- costumes--I loved, loved, loved the costumes, especially the women's. And it made my little historian self so happy when they switched from early to late 18th-century gowns--from wide panniers to empire waists. The white corsets and vests on the male and female dancers, both with thick tights, were versatile--becoming Redcoats, citizens, bartender, ballgowns, whatever was needed. Also, it allowed us to see just how amazing muscular those dancers were (and were probably easier to dance in.) And all the white then guaranteed that the main characters wearing colors were easier to follow. Did I saw that I loved the Schuyler sisters' gowns?!
- the staging of the numbers was effective and inventive--the way they "rewound" time during the wedding toast, how they slowed down a bullet during the dual, how the wood became a podium or a ship's plank or the windows of an NYC house . . . .
- the music!! I'm neither knowledgeable or really a fan of hip hop or rap, but the score captured the energy of what must have been a chaotic time. There were also quiet songs too, which created a beautiful rhythm with the more energetic songs. And the lyrics! So clever--Hamilton was "the ten dollar Founding Father without a father" and such. Plus references to other musicals--1776, South Pacific, Pirates of Penzance.
- the non-traditional casting--a Latino Hamilton, African-American Washington and Jefferson, a Chinese-American Eliza? Loved it. Added the dimension of the powerless "Young, Scrappy, and Hungry" vs the powerful, which reflects current political issues of social justice, African Americans and the police, Mexican immigrants, etc.
- indeed, the whole story, about the one Founding Father whom we don't often discuss, was enlightening. It's been a long time since I've reflected on the early days of the nation--and I'm not sure I ever studied the Federalist Papers or could confidently discuss the different factions of the early days. But the show didn't make it too dense. I'd say it was the best way to re-examine the period (barring in mind that this was theater first and some differ with the heroic depiction of Hamilton.)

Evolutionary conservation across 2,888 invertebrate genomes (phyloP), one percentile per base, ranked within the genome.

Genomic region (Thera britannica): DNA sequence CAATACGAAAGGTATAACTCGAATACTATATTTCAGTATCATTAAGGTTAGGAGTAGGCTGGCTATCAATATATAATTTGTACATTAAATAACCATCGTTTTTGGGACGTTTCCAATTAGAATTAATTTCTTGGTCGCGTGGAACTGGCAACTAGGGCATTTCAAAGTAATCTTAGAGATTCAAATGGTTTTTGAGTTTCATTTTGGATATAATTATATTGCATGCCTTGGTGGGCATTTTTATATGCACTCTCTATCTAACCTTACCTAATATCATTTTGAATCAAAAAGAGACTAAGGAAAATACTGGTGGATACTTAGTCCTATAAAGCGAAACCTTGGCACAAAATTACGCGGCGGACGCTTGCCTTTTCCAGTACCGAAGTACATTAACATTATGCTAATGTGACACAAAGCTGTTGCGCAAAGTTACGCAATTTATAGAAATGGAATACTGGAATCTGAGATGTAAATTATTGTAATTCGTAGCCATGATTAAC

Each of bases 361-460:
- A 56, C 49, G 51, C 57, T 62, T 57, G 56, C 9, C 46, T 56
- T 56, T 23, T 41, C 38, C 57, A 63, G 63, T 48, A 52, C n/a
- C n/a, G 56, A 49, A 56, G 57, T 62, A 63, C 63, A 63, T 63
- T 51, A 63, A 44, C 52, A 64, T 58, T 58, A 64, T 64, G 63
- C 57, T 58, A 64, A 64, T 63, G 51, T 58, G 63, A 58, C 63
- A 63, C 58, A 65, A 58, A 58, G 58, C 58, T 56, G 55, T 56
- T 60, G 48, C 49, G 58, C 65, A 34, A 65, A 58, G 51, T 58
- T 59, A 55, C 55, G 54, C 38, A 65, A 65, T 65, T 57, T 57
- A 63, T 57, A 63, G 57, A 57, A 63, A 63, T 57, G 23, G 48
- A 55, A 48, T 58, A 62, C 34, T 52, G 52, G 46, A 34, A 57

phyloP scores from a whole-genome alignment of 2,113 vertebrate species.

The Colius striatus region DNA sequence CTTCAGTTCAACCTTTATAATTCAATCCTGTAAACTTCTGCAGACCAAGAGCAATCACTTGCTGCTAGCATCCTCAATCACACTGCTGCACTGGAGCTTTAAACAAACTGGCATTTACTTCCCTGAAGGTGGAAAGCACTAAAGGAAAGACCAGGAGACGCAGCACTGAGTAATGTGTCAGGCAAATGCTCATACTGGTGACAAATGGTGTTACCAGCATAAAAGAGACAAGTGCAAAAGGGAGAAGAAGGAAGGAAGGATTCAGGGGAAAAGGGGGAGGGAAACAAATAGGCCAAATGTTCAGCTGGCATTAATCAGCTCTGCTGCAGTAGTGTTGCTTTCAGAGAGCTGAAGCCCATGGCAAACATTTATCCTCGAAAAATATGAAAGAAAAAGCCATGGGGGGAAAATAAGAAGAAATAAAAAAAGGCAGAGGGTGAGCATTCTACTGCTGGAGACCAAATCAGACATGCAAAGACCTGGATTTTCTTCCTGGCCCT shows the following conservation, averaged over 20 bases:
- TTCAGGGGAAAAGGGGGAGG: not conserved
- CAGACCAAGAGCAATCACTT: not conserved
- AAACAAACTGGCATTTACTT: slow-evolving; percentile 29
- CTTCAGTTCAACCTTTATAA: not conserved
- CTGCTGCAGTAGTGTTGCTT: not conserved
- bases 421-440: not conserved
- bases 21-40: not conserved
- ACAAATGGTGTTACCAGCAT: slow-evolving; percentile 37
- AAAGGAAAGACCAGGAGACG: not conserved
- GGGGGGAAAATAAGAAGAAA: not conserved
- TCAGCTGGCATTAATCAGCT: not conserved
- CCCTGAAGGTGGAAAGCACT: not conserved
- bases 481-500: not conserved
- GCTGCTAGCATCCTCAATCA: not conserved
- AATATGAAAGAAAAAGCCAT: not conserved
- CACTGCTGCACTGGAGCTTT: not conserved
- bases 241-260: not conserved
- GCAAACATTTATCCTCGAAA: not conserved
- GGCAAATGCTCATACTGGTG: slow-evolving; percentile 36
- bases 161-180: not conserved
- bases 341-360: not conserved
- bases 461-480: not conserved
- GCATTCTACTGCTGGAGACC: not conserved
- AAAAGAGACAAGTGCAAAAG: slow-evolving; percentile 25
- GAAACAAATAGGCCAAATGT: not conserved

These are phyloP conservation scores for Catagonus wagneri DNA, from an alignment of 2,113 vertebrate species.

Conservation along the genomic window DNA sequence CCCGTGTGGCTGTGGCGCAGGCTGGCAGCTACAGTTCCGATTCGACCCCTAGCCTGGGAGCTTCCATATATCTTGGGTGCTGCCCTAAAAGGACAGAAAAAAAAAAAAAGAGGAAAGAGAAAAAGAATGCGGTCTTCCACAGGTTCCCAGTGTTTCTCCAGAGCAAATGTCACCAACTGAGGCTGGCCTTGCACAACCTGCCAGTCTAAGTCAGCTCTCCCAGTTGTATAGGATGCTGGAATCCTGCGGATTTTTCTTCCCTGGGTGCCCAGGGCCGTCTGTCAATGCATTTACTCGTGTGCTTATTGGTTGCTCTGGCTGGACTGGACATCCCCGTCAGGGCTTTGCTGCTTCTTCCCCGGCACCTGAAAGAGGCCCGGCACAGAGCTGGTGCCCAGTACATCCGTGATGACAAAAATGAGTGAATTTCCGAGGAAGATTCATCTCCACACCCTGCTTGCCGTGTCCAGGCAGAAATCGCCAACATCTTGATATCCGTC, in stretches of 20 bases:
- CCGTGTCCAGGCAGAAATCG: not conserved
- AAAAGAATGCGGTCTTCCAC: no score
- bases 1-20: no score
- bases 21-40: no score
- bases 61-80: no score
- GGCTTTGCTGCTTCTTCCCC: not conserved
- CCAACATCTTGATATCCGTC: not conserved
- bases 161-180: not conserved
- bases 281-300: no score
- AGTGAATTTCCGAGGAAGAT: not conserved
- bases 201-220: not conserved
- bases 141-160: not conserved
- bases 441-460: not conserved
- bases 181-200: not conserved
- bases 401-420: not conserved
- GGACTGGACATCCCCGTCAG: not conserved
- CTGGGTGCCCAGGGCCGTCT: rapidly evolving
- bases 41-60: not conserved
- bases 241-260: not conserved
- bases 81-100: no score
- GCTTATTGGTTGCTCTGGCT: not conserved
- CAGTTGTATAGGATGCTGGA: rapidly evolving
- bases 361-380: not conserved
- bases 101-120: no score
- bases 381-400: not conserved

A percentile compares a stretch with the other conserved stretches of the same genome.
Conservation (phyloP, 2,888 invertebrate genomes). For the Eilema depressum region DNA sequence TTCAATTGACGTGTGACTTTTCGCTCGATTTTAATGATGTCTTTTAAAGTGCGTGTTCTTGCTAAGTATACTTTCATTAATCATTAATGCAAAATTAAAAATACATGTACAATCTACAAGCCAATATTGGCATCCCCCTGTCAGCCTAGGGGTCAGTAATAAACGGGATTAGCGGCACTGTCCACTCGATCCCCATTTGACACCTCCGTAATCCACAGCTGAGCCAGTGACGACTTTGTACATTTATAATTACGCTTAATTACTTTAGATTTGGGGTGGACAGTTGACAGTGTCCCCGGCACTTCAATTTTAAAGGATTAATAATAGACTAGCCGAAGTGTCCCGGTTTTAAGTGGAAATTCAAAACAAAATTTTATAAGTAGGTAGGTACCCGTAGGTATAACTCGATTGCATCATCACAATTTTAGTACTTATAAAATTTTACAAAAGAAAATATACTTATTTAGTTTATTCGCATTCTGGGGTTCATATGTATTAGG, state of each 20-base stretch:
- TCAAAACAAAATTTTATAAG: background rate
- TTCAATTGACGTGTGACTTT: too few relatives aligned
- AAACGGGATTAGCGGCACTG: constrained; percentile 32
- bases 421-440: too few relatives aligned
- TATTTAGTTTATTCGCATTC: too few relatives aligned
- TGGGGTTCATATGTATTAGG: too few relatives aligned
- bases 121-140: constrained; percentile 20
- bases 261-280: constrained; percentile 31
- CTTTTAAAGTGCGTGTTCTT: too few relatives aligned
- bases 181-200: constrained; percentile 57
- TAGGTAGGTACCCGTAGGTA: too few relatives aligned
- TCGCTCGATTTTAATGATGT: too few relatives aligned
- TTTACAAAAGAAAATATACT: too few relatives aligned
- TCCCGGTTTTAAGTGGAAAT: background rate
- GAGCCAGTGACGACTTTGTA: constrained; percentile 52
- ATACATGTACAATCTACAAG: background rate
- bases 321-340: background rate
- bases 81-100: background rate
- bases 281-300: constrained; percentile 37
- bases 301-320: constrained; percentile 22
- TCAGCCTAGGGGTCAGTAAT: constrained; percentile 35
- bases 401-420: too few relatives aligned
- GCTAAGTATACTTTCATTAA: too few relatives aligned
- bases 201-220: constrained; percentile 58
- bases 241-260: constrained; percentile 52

We LOVED it! We laughed and cheered and clapped and cried (oh, I had to hold back sobs when Hamilton's son is injured in a duel and his parents are by his side as he dies and as they continue to mourning, living through the unimaginable, as the line goes.)
We all stood clapping before the lights even dimmed and rose again. And then, Miranda spoke--it's Broadway Cares/Equity Fights AIDS week when casts gather money for organizations (I've seen, if I recall correctly, Rent cast members and Glenn Close make appeals.) And so Miranda did (while acknowledging how much we'd already spent on tickets!) and then someone else mentioned his Pulitzer this week and we all cheered some more. LOVED it!
We didn't bother stage-dooring. I can only guess at the crowds. So we grabbed some Junior's take out for dinner on the late, long ride home. And we listened to the soundtrack all the way . . . and haven't stopped since.
I even offered to rap some of it at my historic house tour (my own Hamilton-era performance) yesterday!